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Funeral fashion has become more lax, but there are still rules

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 Dramatic, all-black ensembles — complete with hats, umbrellas, and veils — were once the norm. Today

Is there such a thing as funeral style? Indeed there is, as the fashionable art of mourning will be explored through “Death Becomes Her: A Century of Mourning Attire,” an exhibit opening Oct. 21 at New York City's Metropolitan Museum of Art. As the name suggests, it will reflect on the emotional expression of the grieving process through one’s dress — quite a change from the current exhibit, which features brightly colored Charles James gowns.

So just how has funeral fashion changed (hasn't it always been black clothing?) It has, for one thing, become less formal.

Historical mourning imagery accompanying the exhibit reveals dark-colored, full-length corseted garments and such fabrics as silk crepe, mousseline, and corded silks, at times including long trains that would need to be lifted as you walk. Each look was accessorized with dramatic veils, wide-brimmed adorned hats, umbrellas and scarves. 

"Sartorial mourning practice has followed the general arc of fashion toward a loosening of rules, even the absence of them," Harold Koda, curator-in-charge of the Costume Institute at the Met, told TODAY.com. "Because of the solemnity associated with death, there is still a sense of dressing for the occasion, which generally means wearing something more formal than usual to a funeral. But when the baseline is sportswear, it leaves a wide range of options.”

 An all-black evening mourning dress from 1861. Today
 A black silk crepe, black mousseline dress and veil from 1870-1872. Today

In an age of GOOP, affirmations, yoga, and mood-lifting green juice, it almost feels dramatic to wear your heart on your sleeve, so to speak, even during an extended period of grief. We can all agree times have changed from the elaborate ensembles of the 19th century, but how can we take our cue from sportswear?

A good rule, of course, is to look to fashion icons. “I always think Audrey Hepburn, of course minus the sunglasses and pearls," said Michelle Ng, director of women’s merchandise at Burberry. "A classic black shift dress, boxy tweed jackets are safe and very conservative. Cigarette pants as well. Simplicity and understated elegance.”

In regard to color, mauve, navy, and green can be just as somber as head-to-toe black. Etiquette expert Lizzie Post says one doesn't have to limit their wardrobe to New York City day wear preferences: “Because the nature of funerals and memorial services varies so widely today, attire isn't limited to just black or dark gray.”

What you won't see in the exhibit are bright colors or floral prints, which signify the opposite of mourning. There has been, however, a recent trend to be remembered through celebration. 

“Some people want a traditional funeral where you usually wear darker, more somber colors, while others want a celebration," said Post. "If you’ve been asked to wear your favorite Hawaiian shirt or to dress in the deceased’s favorite color, your clothing should be clean, pressed and presentable. Your clothing should not be a distraction from the service, no matter what kind of service it is.” 

 Black chiffon and taffeta gown from 1902-1904. Today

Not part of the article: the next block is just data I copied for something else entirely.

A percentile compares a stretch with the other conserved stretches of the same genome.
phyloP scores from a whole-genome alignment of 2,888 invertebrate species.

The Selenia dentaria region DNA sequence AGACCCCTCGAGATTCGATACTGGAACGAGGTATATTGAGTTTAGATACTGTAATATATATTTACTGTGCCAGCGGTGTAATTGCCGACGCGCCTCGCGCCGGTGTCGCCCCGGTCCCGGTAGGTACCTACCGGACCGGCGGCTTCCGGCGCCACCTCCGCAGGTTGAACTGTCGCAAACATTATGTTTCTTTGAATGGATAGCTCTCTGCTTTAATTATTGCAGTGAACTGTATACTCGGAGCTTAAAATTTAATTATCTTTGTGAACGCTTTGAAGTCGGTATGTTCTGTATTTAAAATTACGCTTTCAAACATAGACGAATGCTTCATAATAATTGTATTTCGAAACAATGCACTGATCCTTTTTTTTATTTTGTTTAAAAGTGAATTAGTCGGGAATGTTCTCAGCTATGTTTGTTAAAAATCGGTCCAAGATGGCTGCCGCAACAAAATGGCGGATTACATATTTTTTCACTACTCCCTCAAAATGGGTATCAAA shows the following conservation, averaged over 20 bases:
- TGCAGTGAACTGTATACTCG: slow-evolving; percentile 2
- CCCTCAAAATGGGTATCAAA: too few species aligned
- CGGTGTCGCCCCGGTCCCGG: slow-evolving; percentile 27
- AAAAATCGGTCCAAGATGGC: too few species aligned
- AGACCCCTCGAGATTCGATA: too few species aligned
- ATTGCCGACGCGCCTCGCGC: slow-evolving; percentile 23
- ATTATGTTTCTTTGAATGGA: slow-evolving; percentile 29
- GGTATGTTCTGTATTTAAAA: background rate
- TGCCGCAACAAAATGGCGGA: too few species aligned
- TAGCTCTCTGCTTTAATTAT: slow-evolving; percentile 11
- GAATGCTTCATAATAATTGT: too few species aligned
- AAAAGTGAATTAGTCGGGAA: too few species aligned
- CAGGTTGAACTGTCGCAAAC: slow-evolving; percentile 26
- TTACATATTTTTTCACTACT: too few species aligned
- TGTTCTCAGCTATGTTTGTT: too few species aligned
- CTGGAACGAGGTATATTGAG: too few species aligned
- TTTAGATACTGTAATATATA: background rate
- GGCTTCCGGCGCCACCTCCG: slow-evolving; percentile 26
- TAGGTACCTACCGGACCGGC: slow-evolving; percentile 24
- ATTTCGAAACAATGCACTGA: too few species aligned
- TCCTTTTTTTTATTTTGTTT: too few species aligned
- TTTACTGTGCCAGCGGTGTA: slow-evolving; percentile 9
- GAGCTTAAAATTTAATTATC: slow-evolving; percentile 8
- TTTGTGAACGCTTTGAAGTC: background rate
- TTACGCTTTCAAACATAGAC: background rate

A detailed look at a silk mourning dress from 1902-1904. Today

As for the dress code of the widow, it continues to evolve beyond the introduction of color as societal pressures of expressing grief through fashion lessen. Wearing long black gowns almost seems easier than defining new rules in the absence of Victorian formality. 

“In modern times, black is a more popular choice in daily wear and a range of dark colors has become acceptable to wear to funerals, making mourning almost impossible to spot through one's dress," noted Chelsey Bingham, founder of vintage e-commerce site Wiseling. "Even as veils and dark colors were meant to shield tear-stained faces, social etiquette and code became a stronger force in showing the loss of loved ones.”

Our takeaway? While veils, umbrellas and larger silhouettes aren’t exactly called for these days, dress is an extension of our emotion when honoring a loved one’s, and it’s OK to be subtle in color or formality — as long as you reflect the seriousness of the occasion. Trust your instincts, but don’t be too flashy. 

 British model Kate Moss leaves British designer Alexander McQueen's funeral held at St. Paul's Church, in London on Feb. 25, 2010. STR / Today
 Nancy Pelosi, Jack Markell, first lady Michelle Obama and President Barack Obama attend the funeral of Jean Biden, mother of Vice President Joe Biden, on Jan. 12, 2010, at the Immaculate Heart of Mary Catholic Church in Wilmington, Del. Susan Walsh / Today

We prefer discreet combinations in darker colors like navy, hunter green, brown and eggplant purple. Solid or pinstripe knee-length dresses paired with a blazer and low heels allow you to move comfortably and still look polished. A neatly tucked silk blouse and cardigan with a midi-skirt, or flat-front trouser pants with black flats are also safe choices. Skip the logo items, stilettos, and prints, but feel free to veer closer to business than black tie.

The fall Met show showcases 30 mourning looks from the 19th and 20th centuries, including those of Queen Victoria and Queen Alexandra. If Koda’s past shows are any indication, we suggest getting tickets early. For more information visit metmuseum.org.

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From Sarah Jessica Parker to Bradley Cooper, Hollywood A-listers donned their best attire for the 2014 Costume Institute Gala.


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